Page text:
3. ?move on to his rump, legs, neck, and finally his head. As he accepts the tosses, gradually increase the pressure by throwing the rope ever more firmly, all the while maintaining the same rhythm. If he reacts, ignore it, controlling his head and feet as necessary to stop his antics, as you did in Step 2. When he accepts the rope-toss all over his body, (this could take minutes, hours, days, or weeks, depending on your horse’s temperament and level of training), you’re ready to supple his body so you’ll have control once you mount up.
4. Stand on your horse’s right side, opposite the stirrup leather. By standing (and staying) there, you’ll remain out of kick or strike range. With your right hand, take up enough contact to tip your horse’s nose toward the saddle; hold on to the cantle with your left hand so you can maintain your position by his side.
How far you ask him to tip his head will depend on how supple he is. If he’s stiff, you may only get him to yield a few inches. Begin by asking for minimal movement, gradually asking for more with each additional request. (Note: Most horses are naturally stiffer on their right sides because we do less with them from that side.)
Your horse may resist you by stepping away. Avoid lessening your contact, which would reward his resistance. Instead, hold on to the saddle and step with him, maintaining your pressure until he stops moving and you feel even the slightest softening in your right hand, which means he’s yielding to the pressure. Immediately release it to reward him.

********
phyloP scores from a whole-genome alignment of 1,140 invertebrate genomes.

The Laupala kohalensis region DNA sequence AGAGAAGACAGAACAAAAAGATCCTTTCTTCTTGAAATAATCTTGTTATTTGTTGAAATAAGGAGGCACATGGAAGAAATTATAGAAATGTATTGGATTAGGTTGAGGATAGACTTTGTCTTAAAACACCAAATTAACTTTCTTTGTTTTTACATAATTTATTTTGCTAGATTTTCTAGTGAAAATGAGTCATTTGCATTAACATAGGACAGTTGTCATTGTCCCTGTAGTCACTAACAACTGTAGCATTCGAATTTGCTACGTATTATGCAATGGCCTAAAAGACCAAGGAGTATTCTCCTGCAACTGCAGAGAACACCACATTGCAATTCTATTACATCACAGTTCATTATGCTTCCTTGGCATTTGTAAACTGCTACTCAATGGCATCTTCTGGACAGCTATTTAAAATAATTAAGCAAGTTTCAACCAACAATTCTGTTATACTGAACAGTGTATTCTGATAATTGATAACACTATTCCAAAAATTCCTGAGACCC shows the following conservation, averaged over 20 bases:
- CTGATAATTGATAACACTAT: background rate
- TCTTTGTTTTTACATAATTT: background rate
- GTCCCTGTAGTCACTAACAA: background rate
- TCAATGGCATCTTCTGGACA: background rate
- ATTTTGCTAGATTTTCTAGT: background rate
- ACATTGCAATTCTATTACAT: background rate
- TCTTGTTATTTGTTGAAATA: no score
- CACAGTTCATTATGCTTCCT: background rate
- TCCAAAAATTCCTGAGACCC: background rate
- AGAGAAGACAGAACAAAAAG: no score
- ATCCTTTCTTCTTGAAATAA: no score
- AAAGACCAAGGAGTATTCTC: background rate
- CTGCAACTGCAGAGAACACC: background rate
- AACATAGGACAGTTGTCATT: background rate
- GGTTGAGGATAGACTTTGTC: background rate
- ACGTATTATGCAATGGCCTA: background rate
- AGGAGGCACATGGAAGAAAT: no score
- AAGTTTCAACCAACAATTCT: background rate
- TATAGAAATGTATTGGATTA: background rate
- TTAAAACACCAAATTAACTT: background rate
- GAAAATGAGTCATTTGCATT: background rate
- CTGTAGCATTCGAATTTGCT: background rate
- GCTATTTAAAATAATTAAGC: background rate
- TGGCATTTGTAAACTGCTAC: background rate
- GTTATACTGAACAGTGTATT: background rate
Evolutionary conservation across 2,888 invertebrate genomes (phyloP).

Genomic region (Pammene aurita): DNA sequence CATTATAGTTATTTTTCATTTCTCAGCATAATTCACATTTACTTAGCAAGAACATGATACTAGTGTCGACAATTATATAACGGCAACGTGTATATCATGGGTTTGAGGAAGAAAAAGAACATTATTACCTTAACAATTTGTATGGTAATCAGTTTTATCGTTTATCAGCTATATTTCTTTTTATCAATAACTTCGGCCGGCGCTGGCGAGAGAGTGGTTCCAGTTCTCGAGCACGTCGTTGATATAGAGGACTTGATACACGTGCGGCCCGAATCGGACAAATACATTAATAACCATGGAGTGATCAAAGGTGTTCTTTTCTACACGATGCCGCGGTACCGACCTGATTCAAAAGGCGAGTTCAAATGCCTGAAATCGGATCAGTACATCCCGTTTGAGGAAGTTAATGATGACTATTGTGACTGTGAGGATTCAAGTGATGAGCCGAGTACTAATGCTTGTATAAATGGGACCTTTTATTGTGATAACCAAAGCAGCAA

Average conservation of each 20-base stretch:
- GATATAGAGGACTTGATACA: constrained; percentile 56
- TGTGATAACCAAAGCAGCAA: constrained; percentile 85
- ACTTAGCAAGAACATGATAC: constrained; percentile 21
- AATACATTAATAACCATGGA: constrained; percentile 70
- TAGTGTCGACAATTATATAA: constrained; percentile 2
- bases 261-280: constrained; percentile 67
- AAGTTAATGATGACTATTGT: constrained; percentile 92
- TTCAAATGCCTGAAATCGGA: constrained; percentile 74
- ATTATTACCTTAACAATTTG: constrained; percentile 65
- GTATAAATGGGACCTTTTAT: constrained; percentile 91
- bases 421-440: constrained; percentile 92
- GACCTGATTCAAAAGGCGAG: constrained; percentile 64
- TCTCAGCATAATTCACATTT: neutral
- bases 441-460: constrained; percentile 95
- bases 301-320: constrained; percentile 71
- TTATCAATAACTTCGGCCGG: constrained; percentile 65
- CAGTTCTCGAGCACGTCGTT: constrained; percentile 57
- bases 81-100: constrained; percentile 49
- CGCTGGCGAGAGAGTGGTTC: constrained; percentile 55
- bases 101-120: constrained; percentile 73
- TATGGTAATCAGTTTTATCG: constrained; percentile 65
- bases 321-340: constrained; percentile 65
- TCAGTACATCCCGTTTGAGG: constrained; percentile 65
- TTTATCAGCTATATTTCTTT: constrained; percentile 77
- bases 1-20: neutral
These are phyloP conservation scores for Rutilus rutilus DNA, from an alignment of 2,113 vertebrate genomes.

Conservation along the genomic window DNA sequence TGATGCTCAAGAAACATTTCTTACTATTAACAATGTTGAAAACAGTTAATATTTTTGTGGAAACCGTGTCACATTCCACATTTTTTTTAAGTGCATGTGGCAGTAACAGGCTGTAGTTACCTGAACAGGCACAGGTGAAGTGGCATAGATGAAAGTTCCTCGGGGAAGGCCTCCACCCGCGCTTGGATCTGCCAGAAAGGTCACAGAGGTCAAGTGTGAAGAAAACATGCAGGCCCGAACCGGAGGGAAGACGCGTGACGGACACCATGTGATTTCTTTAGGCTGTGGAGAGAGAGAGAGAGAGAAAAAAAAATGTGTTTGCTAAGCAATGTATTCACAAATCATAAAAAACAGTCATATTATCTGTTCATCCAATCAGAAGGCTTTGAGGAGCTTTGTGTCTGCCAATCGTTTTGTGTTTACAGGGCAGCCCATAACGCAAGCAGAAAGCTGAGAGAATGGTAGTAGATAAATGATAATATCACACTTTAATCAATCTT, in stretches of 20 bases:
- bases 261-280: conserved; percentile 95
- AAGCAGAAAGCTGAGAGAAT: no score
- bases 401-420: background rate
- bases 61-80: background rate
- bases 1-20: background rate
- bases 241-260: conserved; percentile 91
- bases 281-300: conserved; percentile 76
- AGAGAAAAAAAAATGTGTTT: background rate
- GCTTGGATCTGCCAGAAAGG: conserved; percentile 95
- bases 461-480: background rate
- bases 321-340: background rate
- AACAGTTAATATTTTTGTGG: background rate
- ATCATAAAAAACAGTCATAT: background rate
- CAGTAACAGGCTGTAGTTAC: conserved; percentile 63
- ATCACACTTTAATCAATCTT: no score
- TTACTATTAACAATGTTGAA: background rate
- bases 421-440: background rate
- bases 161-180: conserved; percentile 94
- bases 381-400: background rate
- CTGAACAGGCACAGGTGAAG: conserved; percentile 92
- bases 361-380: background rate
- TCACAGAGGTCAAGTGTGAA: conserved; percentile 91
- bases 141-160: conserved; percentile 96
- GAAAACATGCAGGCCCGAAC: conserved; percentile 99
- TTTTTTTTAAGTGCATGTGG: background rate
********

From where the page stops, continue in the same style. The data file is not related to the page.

Repeat this on his right side until you can consistently and easily tip his nose to the saddle. This may take five minutes or five days. When you can do so and he stays soft, still, and relaxed, reverse these directions to supple his left side.
5. When your horse is reliably supple to the right and left in the halter, outfit him in the snaffle bridle and repeat Step 4. When he’s consistently supple and relaxed in the bridle, you have the control you need to mount up. Pull his nose to the left, (keeping your right rein completely loose), as you mount in a smooth, relaxed motion. (Be sure to check your cinch before mounting up.)
6. Before asking your horse to move off, tip his head in both directions at the standstill. (If he tenses up, dismount and repeat the suppling movements in Step 5 until he relaxes, then mount again.) Once he’ll willingly yield his head in both directions at the standstill, ask him to move off at the energetic walk or trot on a tight circle, maintaining the head tip in whatever direction you’re circling, and constantly changing direction to keep him focused on you.